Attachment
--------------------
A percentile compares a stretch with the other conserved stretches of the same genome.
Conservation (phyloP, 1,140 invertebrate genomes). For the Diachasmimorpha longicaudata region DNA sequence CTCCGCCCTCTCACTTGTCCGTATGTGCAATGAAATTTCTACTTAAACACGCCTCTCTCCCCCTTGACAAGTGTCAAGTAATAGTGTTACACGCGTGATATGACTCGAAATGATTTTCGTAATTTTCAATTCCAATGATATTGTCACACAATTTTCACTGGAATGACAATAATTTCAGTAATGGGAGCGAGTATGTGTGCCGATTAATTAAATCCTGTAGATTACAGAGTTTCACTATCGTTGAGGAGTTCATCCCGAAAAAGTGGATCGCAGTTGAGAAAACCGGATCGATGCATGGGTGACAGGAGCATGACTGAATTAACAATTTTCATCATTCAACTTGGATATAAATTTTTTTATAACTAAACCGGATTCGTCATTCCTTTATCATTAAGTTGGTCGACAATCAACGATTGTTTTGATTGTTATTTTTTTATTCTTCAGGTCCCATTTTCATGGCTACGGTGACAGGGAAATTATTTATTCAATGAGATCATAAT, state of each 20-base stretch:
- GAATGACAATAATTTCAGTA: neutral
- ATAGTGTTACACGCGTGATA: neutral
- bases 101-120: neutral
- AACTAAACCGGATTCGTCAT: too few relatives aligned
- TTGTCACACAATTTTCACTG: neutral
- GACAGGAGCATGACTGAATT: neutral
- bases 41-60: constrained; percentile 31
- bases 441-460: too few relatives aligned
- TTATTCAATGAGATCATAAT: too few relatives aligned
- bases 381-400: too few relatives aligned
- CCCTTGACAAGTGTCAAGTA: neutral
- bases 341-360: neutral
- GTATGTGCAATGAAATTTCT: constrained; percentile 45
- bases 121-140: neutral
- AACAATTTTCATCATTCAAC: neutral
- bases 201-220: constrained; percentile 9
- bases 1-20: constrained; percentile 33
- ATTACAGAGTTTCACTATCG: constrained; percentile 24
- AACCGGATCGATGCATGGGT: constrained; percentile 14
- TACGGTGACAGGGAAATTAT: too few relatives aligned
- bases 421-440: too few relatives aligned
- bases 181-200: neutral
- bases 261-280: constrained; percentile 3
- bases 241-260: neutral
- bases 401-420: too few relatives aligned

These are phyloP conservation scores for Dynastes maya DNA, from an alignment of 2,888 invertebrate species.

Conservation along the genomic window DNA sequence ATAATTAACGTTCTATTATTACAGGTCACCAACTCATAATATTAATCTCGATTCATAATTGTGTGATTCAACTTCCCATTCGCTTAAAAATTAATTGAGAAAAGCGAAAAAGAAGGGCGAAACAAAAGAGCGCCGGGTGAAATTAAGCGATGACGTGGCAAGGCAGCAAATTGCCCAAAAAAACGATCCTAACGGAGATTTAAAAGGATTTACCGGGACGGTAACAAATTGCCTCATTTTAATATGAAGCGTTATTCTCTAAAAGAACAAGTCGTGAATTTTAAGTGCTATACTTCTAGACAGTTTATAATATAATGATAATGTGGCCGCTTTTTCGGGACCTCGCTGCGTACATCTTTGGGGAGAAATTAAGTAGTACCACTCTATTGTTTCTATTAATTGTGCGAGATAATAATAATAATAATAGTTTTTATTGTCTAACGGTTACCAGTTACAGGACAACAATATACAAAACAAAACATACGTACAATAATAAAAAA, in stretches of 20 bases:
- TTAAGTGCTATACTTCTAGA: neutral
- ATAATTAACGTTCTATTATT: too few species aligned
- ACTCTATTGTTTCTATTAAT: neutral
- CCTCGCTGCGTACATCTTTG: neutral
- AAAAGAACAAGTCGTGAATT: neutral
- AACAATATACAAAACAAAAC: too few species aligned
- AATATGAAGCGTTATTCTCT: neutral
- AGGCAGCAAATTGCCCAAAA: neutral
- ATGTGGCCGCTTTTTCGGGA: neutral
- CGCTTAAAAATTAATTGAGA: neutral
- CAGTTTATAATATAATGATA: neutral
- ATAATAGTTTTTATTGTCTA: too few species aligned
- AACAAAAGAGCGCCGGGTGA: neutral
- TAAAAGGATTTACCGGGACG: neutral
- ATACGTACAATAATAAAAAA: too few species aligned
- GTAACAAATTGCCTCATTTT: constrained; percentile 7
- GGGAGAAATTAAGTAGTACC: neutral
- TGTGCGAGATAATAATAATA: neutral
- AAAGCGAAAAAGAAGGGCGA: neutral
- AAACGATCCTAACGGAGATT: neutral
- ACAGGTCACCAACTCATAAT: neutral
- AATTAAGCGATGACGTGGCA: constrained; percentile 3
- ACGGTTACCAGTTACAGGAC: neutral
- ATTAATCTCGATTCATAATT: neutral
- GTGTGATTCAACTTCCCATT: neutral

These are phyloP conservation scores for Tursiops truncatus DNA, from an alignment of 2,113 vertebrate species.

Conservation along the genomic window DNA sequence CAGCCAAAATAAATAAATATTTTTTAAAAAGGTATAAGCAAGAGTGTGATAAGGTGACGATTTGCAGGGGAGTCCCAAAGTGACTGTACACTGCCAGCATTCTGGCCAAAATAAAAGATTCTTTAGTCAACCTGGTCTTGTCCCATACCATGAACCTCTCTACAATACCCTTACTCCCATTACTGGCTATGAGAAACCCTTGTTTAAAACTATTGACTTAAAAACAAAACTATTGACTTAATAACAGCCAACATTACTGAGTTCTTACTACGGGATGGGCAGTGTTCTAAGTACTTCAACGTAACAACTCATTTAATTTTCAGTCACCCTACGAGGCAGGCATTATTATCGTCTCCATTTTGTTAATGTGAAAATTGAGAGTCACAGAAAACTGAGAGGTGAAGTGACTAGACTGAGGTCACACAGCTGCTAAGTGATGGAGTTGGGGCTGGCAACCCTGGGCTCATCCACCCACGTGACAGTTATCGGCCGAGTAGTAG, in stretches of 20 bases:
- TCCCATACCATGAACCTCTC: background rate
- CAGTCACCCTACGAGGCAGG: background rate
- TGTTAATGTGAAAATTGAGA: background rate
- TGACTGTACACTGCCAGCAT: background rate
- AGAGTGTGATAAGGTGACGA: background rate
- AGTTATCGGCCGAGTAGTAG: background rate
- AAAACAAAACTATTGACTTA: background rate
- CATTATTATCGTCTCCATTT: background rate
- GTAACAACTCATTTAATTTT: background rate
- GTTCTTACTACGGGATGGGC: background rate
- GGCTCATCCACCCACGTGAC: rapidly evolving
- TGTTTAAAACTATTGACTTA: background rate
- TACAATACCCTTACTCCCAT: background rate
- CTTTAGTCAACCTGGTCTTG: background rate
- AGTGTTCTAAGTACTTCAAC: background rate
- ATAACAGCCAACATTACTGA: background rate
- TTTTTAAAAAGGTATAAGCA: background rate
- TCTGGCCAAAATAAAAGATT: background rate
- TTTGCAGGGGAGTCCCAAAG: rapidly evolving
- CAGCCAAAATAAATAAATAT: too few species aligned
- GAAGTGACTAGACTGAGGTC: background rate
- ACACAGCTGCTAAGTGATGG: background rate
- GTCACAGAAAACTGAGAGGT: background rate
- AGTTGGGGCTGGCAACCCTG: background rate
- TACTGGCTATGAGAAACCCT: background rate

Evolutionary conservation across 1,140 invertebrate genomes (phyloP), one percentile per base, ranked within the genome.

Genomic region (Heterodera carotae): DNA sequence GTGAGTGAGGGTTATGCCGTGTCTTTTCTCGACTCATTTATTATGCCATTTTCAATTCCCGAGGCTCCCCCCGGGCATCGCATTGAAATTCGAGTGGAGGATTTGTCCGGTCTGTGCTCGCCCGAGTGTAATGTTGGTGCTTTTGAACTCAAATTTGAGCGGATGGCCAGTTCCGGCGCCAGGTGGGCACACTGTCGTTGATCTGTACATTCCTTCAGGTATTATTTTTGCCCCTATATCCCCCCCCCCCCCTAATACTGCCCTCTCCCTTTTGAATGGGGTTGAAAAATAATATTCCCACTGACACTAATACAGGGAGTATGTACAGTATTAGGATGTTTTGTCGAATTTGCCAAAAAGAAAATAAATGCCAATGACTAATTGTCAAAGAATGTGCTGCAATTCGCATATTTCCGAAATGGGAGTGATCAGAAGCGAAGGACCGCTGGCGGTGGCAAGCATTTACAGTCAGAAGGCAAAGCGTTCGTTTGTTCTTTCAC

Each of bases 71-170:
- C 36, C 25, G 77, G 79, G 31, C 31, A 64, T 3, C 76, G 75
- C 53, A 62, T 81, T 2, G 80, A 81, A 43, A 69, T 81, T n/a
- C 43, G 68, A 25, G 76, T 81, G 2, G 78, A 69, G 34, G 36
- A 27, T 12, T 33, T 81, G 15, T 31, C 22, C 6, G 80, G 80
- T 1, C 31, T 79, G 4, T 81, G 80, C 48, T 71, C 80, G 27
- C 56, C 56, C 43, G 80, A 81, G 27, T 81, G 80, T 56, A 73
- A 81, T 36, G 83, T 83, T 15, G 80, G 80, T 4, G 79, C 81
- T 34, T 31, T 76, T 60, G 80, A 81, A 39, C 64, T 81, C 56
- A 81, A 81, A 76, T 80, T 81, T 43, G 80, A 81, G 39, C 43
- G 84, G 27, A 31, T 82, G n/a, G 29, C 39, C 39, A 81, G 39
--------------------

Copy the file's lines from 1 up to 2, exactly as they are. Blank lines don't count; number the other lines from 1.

A percentile compares a stretch with the other conserved stretches of the same genome.
Conservation (phyloP, 1,140 invertebrate genomes). For the Diachasmimorpha longicaudata region DNA sequence CTCCGCCCTCTCACTTGTCCGTATGTGCAATGAAATTTCTACTTAAACACGCCTCTCTCCCCCTTGACAAGTGTCAAGTAATAGTGTTACACGCGTGATATGACTCGAAATGATTTTCGTAATTTTCAATTCCAATGATATTGTCACACAATTTTCACTGGAATGACAATAATTTCAGTAATGGGAGCGAGTATGTGTGCCGATTAATTAAATCCTGTAGATTACAGAGTTTCACTATCGTTGAGGAGTTCATCCCGAAAAAGTGGATCGCAGTTGAGAAAACCGGATCGATGCATGGGTGACAGGAGCATGACTGAATTAACAATTTTCATCATTCAACTTGGATATAAATTTTTTTATAACTAAACCGGATTCGTCATTCCTTTATCATTAAGTTGGTCGACAATCAACGATTGTTTTGATTGTTATTTTTTTATTCTTCAGGTCCCATTTTCATGGCTACGGTGACAGGGAAATTATTTATTCAATGAGATCATAAT, state of each 20-base stretch: